NEW PEALS OF
CAMBRIDGE SURPRISE MAJOR
This project, initiated in late January 1988 using a Research Machines 380Z computer, had as its original object the production of new peals of Cambridge Surprise Major in parts, or proving by exhaustion that they are unattainable under the conditions proposed.
The project considered only peals with the tenors kept together, allowing the option of singles at Middle, Wrong and Home. The possible calls were therefore: bob at Before, bob or single at Middle, bob or single at Wrong, bob or single at Home. The original intention was to produce peals in exact parts, which cut out the possibility of ending two changes after the Wrong (though such an ending might be superimposed later by inspection) but, as explained later, a one-part search for palindromes was found to be possible, and was carried out exhaustively, and it was found possible to compose a peal with a coda ending after the Wrong. Since out-of-course leads were to be used, the falsity of the method (with tenors fixed) needed to be investigated first.
This BASIC program investigated the falseness of Cambridge Major with the tenors 'together'. It started off with a section construct- ing the course from places (given in a fixed statement), adapted from another program. The combinations of positions of 1,7,8 were plotted, and false sections deduced. Owing to the limitations of the calls proposed, the course was considered in five sections, the first two and last two leads being grouped as Sections 1 and 5 respectively as they could not be separated by the call pattern. The output of the program was a disk file OUT.DAT. There were three columns: the first gave the section (1 to 5) of the plain course, the second the section with which the first repeats, and the third gave the false coursend of the second. The third column gave the usual form of the coursend in terms of the figures 2 to 6. This file OUT.DAT was edited under WordStar in order (a) to compress the format and replace the blanks by necessary commas, (b) to remove repetitions of the same line, and (c) to reduce the figures in the third column by one, so that the false coursends were trans- formed in terms of numbers 1 to 5. The file was also sorted, though this was not in fact necessary. Its final form had 48 lines, and was named file FALSEX.DAT. This file stated the full falseness of Cambridge Major with the tenors together.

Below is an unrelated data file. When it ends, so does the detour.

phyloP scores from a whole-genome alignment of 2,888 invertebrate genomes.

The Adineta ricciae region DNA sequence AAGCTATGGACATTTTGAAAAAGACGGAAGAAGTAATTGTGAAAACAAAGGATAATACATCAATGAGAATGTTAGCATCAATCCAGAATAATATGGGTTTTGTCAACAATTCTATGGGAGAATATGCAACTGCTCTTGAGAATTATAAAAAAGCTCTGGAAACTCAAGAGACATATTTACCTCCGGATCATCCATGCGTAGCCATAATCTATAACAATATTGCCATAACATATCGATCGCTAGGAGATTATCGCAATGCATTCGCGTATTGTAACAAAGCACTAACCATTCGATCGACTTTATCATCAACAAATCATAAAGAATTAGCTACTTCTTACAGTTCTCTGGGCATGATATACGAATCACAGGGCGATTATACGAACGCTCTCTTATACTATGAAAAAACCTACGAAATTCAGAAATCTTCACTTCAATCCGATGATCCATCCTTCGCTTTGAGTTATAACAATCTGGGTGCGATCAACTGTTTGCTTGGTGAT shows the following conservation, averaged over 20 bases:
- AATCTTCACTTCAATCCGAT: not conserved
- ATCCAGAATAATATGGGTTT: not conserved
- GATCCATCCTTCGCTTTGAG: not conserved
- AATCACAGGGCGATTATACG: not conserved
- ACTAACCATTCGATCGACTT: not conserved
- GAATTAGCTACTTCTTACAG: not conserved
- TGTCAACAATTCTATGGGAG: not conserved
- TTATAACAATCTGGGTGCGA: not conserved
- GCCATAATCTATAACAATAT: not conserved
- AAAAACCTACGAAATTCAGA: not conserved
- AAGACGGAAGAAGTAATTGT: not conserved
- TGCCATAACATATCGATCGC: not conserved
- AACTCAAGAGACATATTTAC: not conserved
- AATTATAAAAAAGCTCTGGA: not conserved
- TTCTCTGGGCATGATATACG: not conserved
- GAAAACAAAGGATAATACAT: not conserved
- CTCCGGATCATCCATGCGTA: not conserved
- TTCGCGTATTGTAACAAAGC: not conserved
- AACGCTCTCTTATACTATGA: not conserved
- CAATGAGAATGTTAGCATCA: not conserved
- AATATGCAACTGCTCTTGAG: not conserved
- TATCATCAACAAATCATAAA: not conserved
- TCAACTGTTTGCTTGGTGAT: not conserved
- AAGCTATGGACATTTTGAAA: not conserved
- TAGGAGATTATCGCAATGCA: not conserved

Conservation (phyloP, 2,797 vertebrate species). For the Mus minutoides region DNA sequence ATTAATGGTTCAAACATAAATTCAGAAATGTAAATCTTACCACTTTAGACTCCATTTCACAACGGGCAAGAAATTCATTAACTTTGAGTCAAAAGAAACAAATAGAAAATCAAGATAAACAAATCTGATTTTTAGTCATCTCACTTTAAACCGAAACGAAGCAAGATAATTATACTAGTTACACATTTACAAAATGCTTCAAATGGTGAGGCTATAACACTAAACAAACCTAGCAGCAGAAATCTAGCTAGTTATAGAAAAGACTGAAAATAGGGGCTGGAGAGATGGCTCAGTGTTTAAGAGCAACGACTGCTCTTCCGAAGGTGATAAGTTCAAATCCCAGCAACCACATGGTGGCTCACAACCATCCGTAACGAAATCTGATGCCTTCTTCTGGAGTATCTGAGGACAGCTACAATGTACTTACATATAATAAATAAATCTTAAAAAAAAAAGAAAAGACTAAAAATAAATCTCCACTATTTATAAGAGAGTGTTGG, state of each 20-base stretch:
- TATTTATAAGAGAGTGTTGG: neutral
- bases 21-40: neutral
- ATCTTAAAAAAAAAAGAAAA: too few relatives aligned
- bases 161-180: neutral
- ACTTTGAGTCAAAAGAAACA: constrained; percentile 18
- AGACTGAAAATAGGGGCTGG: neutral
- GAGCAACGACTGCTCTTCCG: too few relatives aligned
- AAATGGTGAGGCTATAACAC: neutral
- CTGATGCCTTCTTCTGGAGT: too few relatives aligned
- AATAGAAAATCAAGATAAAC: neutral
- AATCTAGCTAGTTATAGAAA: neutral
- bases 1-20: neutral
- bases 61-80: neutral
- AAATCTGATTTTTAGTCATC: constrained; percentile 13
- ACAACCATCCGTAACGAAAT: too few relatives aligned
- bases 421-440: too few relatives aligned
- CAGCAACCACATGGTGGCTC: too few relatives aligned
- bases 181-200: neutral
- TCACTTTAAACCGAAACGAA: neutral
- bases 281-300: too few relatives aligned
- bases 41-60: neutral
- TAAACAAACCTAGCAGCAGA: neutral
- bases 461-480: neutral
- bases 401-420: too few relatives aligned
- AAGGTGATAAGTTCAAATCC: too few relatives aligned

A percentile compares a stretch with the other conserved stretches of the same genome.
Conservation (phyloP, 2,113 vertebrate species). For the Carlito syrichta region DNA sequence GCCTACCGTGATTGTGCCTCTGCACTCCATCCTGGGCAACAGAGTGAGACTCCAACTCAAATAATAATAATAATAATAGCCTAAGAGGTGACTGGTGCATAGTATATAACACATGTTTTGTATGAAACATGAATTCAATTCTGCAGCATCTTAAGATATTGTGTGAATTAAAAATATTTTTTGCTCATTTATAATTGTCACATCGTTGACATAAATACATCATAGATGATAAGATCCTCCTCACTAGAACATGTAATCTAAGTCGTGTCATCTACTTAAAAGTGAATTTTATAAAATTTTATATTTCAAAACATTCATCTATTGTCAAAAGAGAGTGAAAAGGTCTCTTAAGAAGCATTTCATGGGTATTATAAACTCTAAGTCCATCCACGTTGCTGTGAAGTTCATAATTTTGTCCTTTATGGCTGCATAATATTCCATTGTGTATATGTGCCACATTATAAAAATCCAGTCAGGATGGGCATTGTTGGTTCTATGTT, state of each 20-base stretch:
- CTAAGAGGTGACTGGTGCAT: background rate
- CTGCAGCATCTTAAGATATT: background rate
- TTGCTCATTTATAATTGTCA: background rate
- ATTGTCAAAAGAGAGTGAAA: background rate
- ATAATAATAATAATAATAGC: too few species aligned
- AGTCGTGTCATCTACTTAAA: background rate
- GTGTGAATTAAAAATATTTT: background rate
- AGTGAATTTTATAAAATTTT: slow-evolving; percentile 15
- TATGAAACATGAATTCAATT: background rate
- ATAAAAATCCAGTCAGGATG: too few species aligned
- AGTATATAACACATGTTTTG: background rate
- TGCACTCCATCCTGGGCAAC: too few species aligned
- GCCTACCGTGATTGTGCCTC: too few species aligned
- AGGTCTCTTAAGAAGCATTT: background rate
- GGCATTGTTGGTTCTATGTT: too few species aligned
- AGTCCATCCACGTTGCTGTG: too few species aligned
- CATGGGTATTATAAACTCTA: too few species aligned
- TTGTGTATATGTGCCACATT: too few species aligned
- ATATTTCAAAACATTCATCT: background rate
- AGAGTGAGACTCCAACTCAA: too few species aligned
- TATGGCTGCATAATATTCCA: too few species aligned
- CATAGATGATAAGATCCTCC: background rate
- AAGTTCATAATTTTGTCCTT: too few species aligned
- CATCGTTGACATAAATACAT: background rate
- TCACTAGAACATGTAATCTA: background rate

Programs CALLS and FCE
These two programs started off with the same section which classified the 120 possible coursends (all permutations of 23456) into types. In order to simplify the calculations, the figures 1 to 5 were used throughout, substituted for 2 to 6. Early on in each program, the order of the Group to be used was stated in a fixed statement, such as NN=5, and the set of trans- figures to be used for generating the Group were given in a data statement. From this information, the program classified the 120 coursends into types, and the whole subsequent train of events could be restarted for a different Group by restating the declarations of order and generators. This common section ended by producing an array F(120) listing the type numbers of the 120 possible coursends.
Program CALL contained DATA statements holding details of the seven permitted calls, and computed the table of calls by types. There were 120/NN types of course, each having five course sections. Thus there were 5*(120/NN) types in all (when NN=5 this happens to be 120), one row of the table for each type, and three columns tabulated the type resulting by Plain, Bob and Single.
The numbering of the types was of course arbitrary, but the logic of
the process adopted was as
The resulting table had a number of zeros in it, denoting 'im- possible' calls. Thus Types 1, 6, 11 etc which were the first sections of courses could only lead to Plain or Bob (Before), not Single; while Types 4, 9, 14 etc. which were the fourth sections (fifth leads) of courses could only lead to a Plain. Sections 4 and 5 had to be kept distinct because of the shunt of the Bob Before, which resulted in a Section 5 without its preceding Section 4.